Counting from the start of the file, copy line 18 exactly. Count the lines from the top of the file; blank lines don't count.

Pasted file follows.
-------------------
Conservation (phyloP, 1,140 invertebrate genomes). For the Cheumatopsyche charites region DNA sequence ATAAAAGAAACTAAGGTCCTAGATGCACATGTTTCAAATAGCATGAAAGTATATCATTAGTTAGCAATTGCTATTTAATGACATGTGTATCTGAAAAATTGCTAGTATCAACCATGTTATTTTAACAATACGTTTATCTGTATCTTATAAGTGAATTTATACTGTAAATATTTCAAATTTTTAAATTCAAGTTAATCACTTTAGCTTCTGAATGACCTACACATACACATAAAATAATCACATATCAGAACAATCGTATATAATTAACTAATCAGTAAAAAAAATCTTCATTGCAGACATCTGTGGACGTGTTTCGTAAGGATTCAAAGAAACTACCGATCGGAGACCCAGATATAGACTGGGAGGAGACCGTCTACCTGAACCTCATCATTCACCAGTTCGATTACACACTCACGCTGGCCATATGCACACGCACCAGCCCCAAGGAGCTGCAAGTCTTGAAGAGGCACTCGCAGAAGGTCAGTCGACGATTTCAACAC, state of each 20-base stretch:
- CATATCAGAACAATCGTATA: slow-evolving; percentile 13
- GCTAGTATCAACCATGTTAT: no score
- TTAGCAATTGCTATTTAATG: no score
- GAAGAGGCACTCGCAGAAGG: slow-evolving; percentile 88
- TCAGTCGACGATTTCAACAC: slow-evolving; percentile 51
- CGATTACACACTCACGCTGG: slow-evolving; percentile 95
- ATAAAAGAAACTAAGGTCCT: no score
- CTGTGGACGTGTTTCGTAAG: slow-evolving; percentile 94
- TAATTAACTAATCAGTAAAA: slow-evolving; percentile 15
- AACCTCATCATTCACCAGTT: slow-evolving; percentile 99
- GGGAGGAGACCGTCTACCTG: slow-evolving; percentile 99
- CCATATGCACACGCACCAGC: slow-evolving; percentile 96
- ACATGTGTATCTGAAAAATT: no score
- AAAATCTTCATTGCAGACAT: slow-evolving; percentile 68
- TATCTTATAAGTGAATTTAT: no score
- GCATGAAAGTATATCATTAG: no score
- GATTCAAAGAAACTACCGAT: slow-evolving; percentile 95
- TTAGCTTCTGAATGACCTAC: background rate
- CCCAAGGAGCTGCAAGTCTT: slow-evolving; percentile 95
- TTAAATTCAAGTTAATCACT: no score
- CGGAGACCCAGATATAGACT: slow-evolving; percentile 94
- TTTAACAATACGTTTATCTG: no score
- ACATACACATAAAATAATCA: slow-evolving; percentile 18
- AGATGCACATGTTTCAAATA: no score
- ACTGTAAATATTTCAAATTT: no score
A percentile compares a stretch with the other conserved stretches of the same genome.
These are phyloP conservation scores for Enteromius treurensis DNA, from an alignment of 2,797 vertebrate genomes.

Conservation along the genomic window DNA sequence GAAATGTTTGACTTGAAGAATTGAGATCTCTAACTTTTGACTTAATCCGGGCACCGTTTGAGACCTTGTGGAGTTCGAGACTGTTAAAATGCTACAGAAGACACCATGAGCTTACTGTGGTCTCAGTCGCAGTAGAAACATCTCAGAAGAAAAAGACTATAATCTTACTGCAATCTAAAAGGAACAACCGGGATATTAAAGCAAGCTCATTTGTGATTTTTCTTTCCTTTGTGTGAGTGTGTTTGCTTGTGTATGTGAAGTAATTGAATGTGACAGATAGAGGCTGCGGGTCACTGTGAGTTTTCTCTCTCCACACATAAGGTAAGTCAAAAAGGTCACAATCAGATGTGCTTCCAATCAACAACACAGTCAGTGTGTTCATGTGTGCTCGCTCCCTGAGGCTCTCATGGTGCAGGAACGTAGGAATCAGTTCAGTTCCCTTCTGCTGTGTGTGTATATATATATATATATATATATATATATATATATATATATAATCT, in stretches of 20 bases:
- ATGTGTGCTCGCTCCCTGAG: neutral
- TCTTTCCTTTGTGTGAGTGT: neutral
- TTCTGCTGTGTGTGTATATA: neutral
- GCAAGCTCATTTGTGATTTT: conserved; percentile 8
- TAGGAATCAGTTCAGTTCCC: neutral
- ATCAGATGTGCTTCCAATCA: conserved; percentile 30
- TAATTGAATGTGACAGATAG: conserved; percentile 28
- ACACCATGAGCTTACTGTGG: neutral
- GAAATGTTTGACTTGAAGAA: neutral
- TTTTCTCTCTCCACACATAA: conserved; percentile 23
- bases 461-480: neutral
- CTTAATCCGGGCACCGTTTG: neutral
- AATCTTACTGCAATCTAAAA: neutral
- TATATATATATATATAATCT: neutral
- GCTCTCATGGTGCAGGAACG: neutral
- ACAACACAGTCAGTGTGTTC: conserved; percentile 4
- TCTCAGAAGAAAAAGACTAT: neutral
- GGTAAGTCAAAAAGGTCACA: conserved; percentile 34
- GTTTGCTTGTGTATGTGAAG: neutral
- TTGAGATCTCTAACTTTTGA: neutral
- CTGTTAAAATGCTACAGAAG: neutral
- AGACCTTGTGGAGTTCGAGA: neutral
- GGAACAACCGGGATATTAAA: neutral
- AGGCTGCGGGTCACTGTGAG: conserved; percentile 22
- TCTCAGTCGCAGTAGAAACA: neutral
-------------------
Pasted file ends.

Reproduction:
- GATTCAAAGAAACTACCGAT: slow-evolving; percentile 95